In case you've been living under a rock, tonight marks the single most important night in television this entire year: Project Runway returns. And today, critics around the country claim that, for the most part, the greatest show on earth continues to be just as ridiculously fabulous as it always was: Tim still says "Make it work!"; Michael Kors still talks like your senile, campy great aunt; Nina still looks like she wants to cut a bitch. What everyone from the Washington Post's Robin Givhan to the Detroit Free Press has to say about the new season, after the jump.
[P]roblematic, however, is that by the first episode, too many of the competitors have settled into well-worn archetypes... All the conversations and exchanges feel predictable. [T]here are several moments during the premiere when [Tim] Gunn's look of horror indicates he knows in his heart that there is nothing to be done to make some of those garments "work"...[Michael] Kors still has issues with things looking old, "farty" and too MOB — mother-of-the-bride..The first challenge begins...and you hope they will involve constructing a cocktail dress out of sod. But no.
—Robin Givhan, Washington Post
...In Season 4, the big difference is that a lot of the contestants have already had some favorable breaks and encouraging success. This may initially turn off some devoted fans of the series - why root for someone who has already designed "red carpet gowns" for a string of big-name celebrities, or who has worked for Ralph Lauren, or has an at least minorly successful labels of their own?...But, then again, you have to trust that the brains behind "Project Runway" understand that all bets are off when the cameras are on, the judges hold you to a high standard and everyone else is insanely jealous of you.
—Tim Goodman, San Francisco Chronicle
...even after three seasons of home study, some designers found it unexpectedly hard to, as Gunn often puts it, "carry on." He confides that one woman, whom he gently describes as "difficult," had to be taken aside for an off-camera intervention. When asked why she was so miserable, she admitted she'd assumed the rigors of the challenges were exaggerated for TV.
—Elise Juska, Seattle Post-Intelligencer
In the season opener, the contestants have a few minutes to grab armloads of luxury fabrics, then a few hours to turn the scraps into a dress to wow the judges... frantic sewing ensues, frank critiques follow — and someone gets voted off the runway.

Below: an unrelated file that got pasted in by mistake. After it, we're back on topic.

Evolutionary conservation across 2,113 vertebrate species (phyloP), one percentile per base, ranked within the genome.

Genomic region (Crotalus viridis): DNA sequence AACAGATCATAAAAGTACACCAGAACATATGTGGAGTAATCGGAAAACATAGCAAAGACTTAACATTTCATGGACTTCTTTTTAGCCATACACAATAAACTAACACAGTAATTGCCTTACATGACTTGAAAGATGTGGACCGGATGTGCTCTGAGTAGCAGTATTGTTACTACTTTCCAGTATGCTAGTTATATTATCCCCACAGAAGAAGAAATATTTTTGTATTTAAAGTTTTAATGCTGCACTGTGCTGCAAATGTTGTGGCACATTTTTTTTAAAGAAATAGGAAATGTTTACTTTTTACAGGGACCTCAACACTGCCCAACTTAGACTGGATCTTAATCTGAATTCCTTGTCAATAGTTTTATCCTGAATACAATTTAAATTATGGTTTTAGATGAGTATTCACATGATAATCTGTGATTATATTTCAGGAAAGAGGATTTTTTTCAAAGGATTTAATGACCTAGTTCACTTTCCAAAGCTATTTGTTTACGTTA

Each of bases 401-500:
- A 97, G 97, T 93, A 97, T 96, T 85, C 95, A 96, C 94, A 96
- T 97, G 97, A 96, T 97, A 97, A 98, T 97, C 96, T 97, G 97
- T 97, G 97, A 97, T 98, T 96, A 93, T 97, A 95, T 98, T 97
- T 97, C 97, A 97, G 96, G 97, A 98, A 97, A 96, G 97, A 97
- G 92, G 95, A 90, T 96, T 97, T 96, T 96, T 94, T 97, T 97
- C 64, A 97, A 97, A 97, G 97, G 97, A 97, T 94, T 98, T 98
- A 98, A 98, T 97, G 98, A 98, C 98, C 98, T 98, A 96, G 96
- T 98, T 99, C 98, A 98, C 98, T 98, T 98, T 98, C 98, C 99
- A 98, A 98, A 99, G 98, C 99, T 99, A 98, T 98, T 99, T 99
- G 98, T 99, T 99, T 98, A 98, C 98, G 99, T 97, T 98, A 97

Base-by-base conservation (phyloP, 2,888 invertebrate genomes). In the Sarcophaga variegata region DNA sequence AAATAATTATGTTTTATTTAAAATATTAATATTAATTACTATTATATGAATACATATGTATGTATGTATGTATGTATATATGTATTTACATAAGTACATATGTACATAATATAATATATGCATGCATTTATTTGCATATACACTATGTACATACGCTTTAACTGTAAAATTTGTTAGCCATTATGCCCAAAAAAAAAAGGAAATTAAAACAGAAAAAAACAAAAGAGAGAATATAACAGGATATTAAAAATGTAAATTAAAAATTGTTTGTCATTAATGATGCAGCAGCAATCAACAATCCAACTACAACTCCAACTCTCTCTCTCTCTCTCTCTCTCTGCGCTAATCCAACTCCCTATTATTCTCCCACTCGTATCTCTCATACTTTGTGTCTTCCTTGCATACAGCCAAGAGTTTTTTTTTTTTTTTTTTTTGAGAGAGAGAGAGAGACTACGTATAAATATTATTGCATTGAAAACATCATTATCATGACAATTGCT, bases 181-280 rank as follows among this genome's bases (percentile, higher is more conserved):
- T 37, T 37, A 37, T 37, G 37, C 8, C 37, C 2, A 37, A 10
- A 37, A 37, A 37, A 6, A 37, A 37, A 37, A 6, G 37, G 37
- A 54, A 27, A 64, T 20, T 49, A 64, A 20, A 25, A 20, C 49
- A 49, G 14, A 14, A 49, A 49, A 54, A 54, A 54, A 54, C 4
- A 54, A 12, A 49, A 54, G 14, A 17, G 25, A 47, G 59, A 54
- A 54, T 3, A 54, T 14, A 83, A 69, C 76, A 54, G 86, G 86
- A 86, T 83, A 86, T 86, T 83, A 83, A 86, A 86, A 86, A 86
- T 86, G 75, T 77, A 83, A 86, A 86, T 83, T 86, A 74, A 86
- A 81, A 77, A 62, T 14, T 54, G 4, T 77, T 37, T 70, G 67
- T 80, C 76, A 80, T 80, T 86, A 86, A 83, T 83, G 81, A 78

—Maria Puente, USA Today
Something about this show, now in its fourth season, seduces the fashionista in all of us... I can watch hours of Tim Gunn bobbing between half-draped dress forms, wielding sagacious wit and an SAT vocabulary... The challenges, bundled with drama and conflict, are as ratcheted up as a scandalous A-line (whatever that means). The crop of competing talent, their personalities clashing like silver bracelets and gold earrings (guilty of that, too), is as engaging as a plunging neckline (or so I've heard).
—Monica Watrous, Kansas City Star
After an absence of more than a year, Bravo's "Project Runway," the grande dame of design competitions, returns for a fourth season tonight at 10. Does it still have its edge? Its sense of style? Can it still - forgive me - make it work? You bet your Manolos it can. Even to this fashionably fashion-challenged dolt, "Runway" remains brilliant in concept and execution.
—Mark Perlgard , Boston Herald
...starting Wednesday night, reality junkies can feel a little better about themselves. Bravo begins the fourth season of "Project Runway," a series that's useful in making the argument that reality TV can also be quality fare....Although it's labeled as a fashion show, "Runway" is really a lesson in design that sneaks up on you, explaining the mysteries of high style and laying bare the technical side of making a garment. Even if you'd never sit still for seminars in sewing, draping, fabrics, color or the history of fashion, the knowledge seeps in as you watch 15 contestants being whittled down, based on their mastery of such topics. Before you know it, you'll be talking about bias cuts and Balenciaga like an old Women's Wear Daily pro.
—Julie Hinds, Detroit Free Press